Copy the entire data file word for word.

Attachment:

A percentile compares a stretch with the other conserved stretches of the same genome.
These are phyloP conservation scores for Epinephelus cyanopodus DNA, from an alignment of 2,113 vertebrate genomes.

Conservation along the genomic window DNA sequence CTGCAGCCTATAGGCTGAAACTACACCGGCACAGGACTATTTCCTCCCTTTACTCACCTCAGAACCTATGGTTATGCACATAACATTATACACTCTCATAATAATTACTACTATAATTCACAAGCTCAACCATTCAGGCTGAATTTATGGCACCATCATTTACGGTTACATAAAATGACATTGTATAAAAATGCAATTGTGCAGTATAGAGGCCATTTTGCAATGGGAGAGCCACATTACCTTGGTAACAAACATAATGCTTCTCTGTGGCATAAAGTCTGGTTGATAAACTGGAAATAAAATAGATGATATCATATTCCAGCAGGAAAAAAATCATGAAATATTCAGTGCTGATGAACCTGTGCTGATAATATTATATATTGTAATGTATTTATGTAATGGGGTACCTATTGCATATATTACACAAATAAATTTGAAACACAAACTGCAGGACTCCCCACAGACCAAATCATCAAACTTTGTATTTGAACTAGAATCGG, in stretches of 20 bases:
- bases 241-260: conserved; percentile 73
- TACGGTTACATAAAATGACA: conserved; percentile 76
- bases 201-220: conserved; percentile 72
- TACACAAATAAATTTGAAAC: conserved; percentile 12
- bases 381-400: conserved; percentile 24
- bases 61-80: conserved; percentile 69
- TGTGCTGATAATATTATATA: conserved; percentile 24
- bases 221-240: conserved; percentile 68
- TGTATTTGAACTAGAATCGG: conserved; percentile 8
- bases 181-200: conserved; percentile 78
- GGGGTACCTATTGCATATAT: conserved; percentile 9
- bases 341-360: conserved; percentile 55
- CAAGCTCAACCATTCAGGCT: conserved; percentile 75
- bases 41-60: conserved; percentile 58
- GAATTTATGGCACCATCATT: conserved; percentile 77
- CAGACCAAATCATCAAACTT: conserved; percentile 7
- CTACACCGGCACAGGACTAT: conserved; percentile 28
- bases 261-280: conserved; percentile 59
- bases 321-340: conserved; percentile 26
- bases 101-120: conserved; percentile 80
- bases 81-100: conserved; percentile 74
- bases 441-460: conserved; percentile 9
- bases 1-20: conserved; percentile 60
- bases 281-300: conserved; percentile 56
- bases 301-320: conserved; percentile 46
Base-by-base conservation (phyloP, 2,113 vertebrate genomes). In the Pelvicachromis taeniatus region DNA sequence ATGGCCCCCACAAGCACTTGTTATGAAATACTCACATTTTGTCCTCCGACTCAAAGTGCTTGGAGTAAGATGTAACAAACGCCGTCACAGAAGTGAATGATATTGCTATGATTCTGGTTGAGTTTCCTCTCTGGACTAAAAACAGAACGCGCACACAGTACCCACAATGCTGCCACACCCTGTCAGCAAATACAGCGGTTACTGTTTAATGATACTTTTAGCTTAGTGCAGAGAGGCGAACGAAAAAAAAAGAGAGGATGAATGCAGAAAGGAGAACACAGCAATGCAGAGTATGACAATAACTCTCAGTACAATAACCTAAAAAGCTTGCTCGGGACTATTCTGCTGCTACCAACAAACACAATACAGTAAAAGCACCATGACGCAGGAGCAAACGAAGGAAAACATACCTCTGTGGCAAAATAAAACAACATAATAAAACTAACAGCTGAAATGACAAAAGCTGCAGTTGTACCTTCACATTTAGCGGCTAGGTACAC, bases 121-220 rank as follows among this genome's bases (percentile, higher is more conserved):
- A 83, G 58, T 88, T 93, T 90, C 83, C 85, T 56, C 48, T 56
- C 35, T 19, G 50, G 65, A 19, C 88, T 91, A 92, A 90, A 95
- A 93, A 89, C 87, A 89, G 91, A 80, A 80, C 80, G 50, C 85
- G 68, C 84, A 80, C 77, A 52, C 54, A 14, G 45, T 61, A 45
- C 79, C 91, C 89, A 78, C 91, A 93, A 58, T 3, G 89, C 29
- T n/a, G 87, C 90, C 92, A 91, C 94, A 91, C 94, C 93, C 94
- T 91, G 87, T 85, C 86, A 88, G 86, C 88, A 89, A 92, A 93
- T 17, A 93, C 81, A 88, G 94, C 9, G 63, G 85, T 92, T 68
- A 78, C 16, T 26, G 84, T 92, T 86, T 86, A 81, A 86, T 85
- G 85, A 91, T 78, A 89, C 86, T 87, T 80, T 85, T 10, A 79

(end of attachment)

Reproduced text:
A percentile compares a stretch with the other conserved stretches of the same genome.
These are phyloP conservation scores for Epinephelus cyanopodus DNA, from an alignment of 2,113 vertebrate genomes.

Conservation along the genomic window DNA sequence CTGCAGCCTATAGGCTGAAACTACACCGGCACAGGACTATTTCCTCCCTTTACTCACCTCAGAACCTATGGTTATGCACATAACATTATACACTCTCATAATAATTACTACTATAATTCACAAGCTCAACCATTCAGGCTGAATTTATGGCACCATCATTTACGGTTACATAAAATGACATTGTATAAAAATGCAATTGTGCAGTATAGAGGCCATTTTGCAATGGGAGAGCCACATTACCTTGGTAACAAACATAATGCTTCTCTGTGGCATAAAGTCTGGTTGATAAACTGGAAATAAAATAGATGATATCATATTCCAGCAGGAAAAAAATCATGAAATATTCAGTGCTGATGAACCTGTGCTGATAATATTATATATTGTAATGTATTTATGTAATGGGGTACCTATTGCATATATTACACAAATAAATTTGAAACACAAACTGCAGGACTCCCCACAGACCAAATCATCAAACTTTGTATTTGAACTAGAATCGG, in stretches of 20 bases:
- bases 241-260: conserved; percentile 73
- TACGGTTACATAAAATGACA: conserved; percentile 76
- bases 201-220: conserved; percentile 72
- TACACAAATAAATTTGAAAC: conserved; percentile 12
- bases 381-400: conserved; percentile 24
- bases 61-80: conserved; percentile 69
- TGTGCTGATAATATTATATA: conserved; percentile 24
- bases 221-240: conserved; percentile 68
- TGTATTTGAACTAGAATCGG: conserved; percentile 8
- bases 181-200: conserved; percentile 78
- GGGGTACCTATTGCATATAT: conserved; percentile 9
- bases 341-360: conserved; percentile 55
- CAAGCTCAACCATTCAGGCT: conserved; percentile 75
- bases 41-60: conserved; percentile 58
- GAATTTATGGCACCATCATT: conserved; percentile 77
- CAGACCAAATCATCAAACTT: conserved; percentile 7
- CTACACCGGCACAGGACTAT: conserved; percentile 28
- bases 261-280: conserved; percentile 59
- bases 321-340: conserved; percentile 26
- bases 101-120: conserved; percentile 80
- bases 81-100: conserved; percentile 74
- bases 441-460: conserved; percentile 9
- bases 1-20: conserved; percentile 60
- bases 281-300: conserved; percentile 56
- bases 301-320: conserved; percentile 46
Base-by-base conservation (phyloP, 2,113 vertebrate genomes). In the Pelvicachromis taeniatus region DNA sequence ATGGCCCCCACAAGCACTTGTTATGAAATACTCACATTTTGTCCTCCGACTCAAAGTGCTTGGAGTAAGATGTAACAAACGCCGTCACAGAAGTGAATGATATTGCTATGATTCTGGTTGAGTTTCCTCTCTGGACTAAAAACAGAACGCGCACACAGTACCCACAATGCTGCCACACCCTGTCAGCAAATACAGCGGTTACTGTTTAATGATACTTTTAGCTTAGTGCAGAGAGGCGAACGAAAAAAAAAGAGAGGATGAATGCAGAAAGGAGAACACAGCAATGCAGAGTATGACAATAACTCTCAGTACAATAACCTAAAAAGCTTGCTCGGGACTATTCTGCTGCTACCAACAAACACAATACAGTAAAAGCACCATGACGCAGGAGCAAACGAAGGAAAACATACCTCTGTGGCAAAATAAAACAACATAATAAAACTAACAGCTGAAATGACAAAAGCTGCAGTTGTACCTTCACATTTAGCGGCTAGGTACAC, bases 121-220 rank as follows among this genome's bases (percentile, higher is more conserved):
- A 83, G 58, T 88, T 93, T 90, C 83, C 85, T 56, C 48, T 56
- C 35, T 19, G 50, G 65, A 19, C 88, T 91, A 92, A 90, A 95
- A 93, A 89, C 87, A 89, G 91, A 80, A 80, C 80, G 50, C 85
- G 68, C 84, A 80, C 77, A 52, C 54, A 14, G 45, T 61, A 45
- C 79, C 91, C 89, A 78, C 91, A 93, A 58, T 3, G 89, C 29
- T n/a, G 87, C 90, C 92, A 91, C 94, A 91, C 94, C 93, C 94
- T 91, G 87, T 85, C 86, A 88, G 86, C 88, A 89, A 92, A 93
- T 17, A 93, C 81, A 88, G 94, C 9, G 63, G 85, T 92, T 68
- A 78, C 16, T 26, G 84, T 92, T 86, T 86, A 81, A 86, T 85
- G 85, A 91, T 78, A 89, C 86, T 87, T 80, T 85, T 10, A 79